BANNON: But one of the reasons I want to make the film is that I went to Harvard Business School and worked for Goldman Sachs. And I kept hearing this woman mocked. I was watching her and the Tea Party Movement.

She is a smart and tough and courageous as anybody I've had pleasure to work with or anybody I've been around. I mean, this is a very smart one, very unconventional, does it by her own rules and that's what the film shows.

By the way, this clip we just had, Meg Stapleton who became one of her closest advisers -- Meg worked against her when she first ran -- Governor Palin has always been underestimated. They don't think she has the gravitas. They don't think she knows the issues. They don't think she can match up with her opponents.

HANNITY: Does that mean -- well, first of all, do you have any inclination? Because I'm trying to read this, I've probed e-mails. Maybe they will show up in the 24,000. Governor, you think you are going to run? I don't get an answer. Everything she says to me on air, she says off. After studying her and putting this film together, do you think she's going to run?

BANNON: Here's what I think is important. That's why I have Andrew Breitbart and Mark Levin and Tammy Bruce in the end of the film to pull the camera back and set Governor Palin in context to where we are today.

I think it is incredibly important to have a primary like the 1976 President Reagan versus the establishment. We need to have a fight in the Republican Party for the soul of the conservative movement.

HANNITY: I agree with you.

BANNON: Soul of the conservative movement. Only -- Governor Palin will come to that conclusion. I think through prayer and consultation with her family. But if she is not in it as a candidate, we need her spirit it in it. We need to have in fight now.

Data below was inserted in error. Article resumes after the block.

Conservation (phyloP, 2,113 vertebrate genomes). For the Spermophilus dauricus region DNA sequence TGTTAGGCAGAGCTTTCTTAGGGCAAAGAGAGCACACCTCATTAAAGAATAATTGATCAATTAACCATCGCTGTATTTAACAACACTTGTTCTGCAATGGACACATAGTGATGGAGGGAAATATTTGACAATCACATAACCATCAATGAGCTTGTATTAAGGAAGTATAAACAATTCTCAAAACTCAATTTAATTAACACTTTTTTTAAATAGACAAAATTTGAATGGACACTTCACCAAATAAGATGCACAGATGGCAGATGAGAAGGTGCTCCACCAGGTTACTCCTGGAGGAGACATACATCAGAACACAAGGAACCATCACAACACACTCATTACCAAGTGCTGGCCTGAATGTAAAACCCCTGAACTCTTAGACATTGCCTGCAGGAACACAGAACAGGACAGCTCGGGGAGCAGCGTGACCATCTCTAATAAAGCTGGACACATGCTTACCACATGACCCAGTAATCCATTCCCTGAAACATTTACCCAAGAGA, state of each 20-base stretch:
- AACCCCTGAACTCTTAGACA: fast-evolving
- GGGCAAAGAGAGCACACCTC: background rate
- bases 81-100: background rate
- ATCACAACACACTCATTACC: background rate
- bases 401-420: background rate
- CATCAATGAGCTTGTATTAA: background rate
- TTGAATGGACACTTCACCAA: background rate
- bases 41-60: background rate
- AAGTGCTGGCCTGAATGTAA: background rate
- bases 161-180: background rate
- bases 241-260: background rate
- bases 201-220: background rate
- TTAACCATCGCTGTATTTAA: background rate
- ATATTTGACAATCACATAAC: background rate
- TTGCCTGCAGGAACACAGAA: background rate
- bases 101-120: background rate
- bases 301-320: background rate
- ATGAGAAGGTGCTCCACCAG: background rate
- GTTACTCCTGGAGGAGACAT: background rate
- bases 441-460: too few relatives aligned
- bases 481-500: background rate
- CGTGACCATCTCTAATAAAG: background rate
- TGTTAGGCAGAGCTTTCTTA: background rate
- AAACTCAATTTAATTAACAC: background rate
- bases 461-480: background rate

HANNITY: If the Republican Party doesn't get tough enough and stand on the Tea Party conservative values, it will cease to exist in the party because the Tea Party will break off.

BANNON: It's the moral equivalent of the Wigs before the Civil War. That is a party that has now gotten away from its roots and needs to have those rejuvenated. We need this primary to do that.

HANNITY: If she does run and wins the primary, I say she beats Barack Obama. And there's very few people --

BANNON: If she does run and wins the primary, it will be a title match like Frazier-Ali.

HANNITY: To quote a phrase she will be misunderestimated. Seriously, I think she will be underestimated.

BANNO: I think it's one of the benefits. I think she likes being underestimated.

HANNITY: Are you sure you went to Harvard Business School? You are too normal to have gone to Harvard Business school. I'm not --

BANNON: I was a naval officer first so my normalcy came from the naval officer.

HANNITY: OK, were you normal before you went there and strong enough mentally that you wouldn't cave-in. This will be out --

BANNON: July 15th. It's very unusual for a documentary to be in theaters in the summer. We've got AMC Theater --

HANNITY: How many theaters around the country?

BANNON: Well, we're going to start in 10 markets. If they are committed to put this in a thousand theaters if we can generate the interest in it --

HANNITY: We'll be reminding people as we get closer. Congratulations. I go to see the film. Thank you. It is awesome. I would recommend everyone to see it.

BANNON: Thanks, Sean.